Section 21: what is it, why is it being repealed and what does that mean?

Section 21: what is it, why is it being repealed and what does that mean?

By David Walton

As DHI’s Housing Director, I oversee services which help people who are homeless or at risk of homelessness; but I also oversee Home Turf Lettings, our social lettings agency. When it comes to the repeal of Section 21 – something championed by tenants’ rights groups, but feared by landlords’ associations – you’d understand if I felt quite conflicted.


Section 21 is the ‘no fault’ ending of an Assured Shorthold Tenancy (AST). As long as the paperwork is correct and process properly followed, a landlord does not need a reason to end an AST. The good side of this for landlords is that as well as them not having to prove anything, the court has no discretion to suspend any possession. This means that if a tenant is causing anti-social behaviour or not paying their rent, the easiest and quickest way to get them out is Section 21 as no evidence or testimony is needed. A court order to repay any arrears or damage can be sought separately, but often this is a paper exercise and the money often not recovered. So a Section 21 is a quick clean break. All well and good.

However, figures before the implementation of the Homelessness Reduction Act, and since, show the main reason by far for homeless households presenting to Local Authorities for assistance as homeless is the ending of AST by Section 21. After a property is repossessed under Section 21, some landlords go on to sell the property but many rent again at a higher rent level. So if a landlord wants to let his property at a revised higher rent level, families on low or middle incomes are evicted as they can’t afford higher rents. Also, should a family have a change of circumstances and a drop in income, landlords - either because their lender won’t allow ‘DSS’ tenants or because they don’t want to risk a low income family - serve notice to otherwise known good tenants. Local Housing Allowance levels have fallen way behind rent levels and so a tenant with LHA probably won’t be able to meet any increase. In addition to ending Section 21, the government also wants to impose minimum three-year tenancies.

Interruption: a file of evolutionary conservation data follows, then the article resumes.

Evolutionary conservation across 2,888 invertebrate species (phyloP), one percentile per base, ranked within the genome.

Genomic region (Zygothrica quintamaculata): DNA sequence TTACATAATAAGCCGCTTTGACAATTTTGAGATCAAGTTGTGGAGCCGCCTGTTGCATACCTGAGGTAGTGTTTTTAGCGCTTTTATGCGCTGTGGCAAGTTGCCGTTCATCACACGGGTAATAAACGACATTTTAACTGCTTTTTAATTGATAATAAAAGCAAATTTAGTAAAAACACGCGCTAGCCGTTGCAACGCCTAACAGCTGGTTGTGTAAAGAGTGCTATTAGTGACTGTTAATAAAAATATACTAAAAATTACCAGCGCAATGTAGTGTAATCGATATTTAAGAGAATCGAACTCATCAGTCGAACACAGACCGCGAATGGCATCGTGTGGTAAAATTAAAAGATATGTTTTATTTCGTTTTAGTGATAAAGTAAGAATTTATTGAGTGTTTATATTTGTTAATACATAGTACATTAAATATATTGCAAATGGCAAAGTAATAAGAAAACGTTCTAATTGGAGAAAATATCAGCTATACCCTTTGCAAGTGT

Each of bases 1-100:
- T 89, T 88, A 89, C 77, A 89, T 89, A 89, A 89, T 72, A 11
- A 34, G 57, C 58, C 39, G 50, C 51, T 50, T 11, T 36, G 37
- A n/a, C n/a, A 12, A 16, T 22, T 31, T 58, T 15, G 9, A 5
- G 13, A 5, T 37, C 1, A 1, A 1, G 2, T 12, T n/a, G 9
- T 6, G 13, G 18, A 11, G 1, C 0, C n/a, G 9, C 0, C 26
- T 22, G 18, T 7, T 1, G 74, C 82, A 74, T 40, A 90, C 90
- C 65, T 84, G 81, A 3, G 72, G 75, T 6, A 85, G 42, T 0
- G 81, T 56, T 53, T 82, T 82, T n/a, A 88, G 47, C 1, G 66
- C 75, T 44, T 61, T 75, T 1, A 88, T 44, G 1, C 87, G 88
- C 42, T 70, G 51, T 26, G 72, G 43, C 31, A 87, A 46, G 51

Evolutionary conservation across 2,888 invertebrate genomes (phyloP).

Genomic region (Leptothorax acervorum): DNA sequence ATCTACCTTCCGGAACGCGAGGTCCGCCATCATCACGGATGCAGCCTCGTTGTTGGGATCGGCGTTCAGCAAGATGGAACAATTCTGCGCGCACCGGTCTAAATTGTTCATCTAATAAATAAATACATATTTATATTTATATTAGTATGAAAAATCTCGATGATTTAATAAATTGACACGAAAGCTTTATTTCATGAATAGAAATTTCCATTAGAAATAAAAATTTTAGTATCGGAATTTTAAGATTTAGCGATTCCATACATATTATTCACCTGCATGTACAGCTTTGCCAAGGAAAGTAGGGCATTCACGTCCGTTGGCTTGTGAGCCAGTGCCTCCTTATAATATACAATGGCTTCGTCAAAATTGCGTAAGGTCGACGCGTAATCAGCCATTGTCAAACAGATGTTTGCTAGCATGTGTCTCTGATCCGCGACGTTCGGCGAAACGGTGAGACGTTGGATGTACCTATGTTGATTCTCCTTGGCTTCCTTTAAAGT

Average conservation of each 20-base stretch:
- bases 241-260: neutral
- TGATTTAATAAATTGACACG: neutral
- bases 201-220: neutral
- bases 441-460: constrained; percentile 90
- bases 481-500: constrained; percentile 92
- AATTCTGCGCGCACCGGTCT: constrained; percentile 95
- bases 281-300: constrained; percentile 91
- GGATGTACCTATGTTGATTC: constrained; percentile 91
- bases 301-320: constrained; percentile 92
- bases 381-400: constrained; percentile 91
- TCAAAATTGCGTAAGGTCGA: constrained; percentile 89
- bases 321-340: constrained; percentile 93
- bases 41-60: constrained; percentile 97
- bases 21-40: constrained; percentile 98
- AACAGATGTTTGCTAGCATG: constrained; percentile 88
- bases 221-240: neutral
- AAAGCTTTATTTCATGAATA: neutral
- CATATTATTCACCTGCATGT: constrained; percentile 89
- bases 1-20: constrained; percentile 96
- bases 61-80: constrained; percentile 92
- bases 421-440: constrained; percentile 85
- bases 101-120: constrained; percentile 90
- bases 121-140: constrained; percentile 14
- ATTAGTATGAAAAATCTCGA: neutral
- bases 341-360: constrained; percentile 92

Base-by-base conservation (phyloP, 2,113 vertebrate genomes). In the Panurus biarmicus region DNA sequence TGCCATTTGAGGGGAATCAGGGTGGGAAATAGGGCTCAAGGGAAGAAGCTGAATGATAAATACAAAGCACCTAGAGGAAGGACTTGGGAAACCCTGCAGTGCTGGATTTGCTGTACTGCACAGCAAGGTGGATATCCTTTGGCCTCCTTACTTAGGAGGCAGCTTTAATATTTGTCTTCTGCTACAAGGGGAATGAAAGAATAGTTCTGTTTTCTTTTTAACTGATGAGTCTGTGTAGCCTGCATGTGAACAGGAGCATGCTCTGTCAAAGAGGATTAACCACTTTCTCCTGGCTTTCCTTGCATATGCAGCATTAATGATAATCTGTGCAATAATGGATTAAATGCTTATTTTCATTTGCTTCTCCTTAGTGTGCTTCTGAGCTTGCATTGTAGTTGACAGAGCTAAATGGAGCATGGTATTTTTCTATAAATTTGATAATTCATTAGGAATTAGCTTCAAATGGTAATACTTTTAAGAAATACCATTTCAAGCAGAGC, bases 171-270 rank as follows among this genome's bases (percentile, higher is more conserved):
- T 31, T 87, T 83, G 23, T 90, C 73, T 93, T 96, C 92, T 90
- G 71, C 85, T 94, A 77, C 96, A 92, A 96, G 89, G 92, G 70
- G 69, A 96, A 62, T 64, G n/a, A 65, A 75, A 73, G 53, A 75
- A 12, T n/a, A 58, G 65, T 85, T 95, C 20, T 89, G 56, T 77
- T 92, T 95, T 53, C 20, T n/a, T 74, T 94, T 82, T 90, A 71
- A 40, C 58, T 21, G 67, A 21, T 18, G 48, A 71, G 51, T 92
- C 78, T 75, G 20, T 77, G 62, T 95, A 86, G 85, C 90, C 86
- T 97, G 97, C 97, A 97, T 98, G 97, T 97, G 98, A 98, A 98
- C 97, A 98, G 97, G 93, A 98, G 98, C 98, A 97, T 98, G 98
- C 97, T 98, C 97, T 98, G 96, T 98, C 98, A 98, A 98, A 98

The risk to landlords is that when things go wrong, they will be tied into three-year tenancies which can only be ended through Section 8, which can be costly and would be granted at the court’s discretion, rather than mandatory under current Section 21. Many landlords say the risk would not be worth continuing to rent out their property and many are considering selling up.

Where Home Turf Lettings comes in

What we offer makes Section 21 and Section 8 notices irrelevant for our landlords. As a result of our Guaranteed Rent Scheme, if a tenant’s circumstances change, the landlord still gets their rent. We have support we can put in place to overcome and support tenants with their issues and we also have a responsibility to care for the property and repair any damage.

We welcome the repeal of Section 21 as we anticipate it will help to reduce homelessness. However, we understand the apprehension that some landlords have and would encourage those landlords to get in touch with us if they have concerns. By renting out your property through Home Turf Lettings, you can mitigate the risks arising from the repeal of Section 21, as well as helping people at risk of homelessness.

Email Home Turf Lettings on or call 0117 301 2560.

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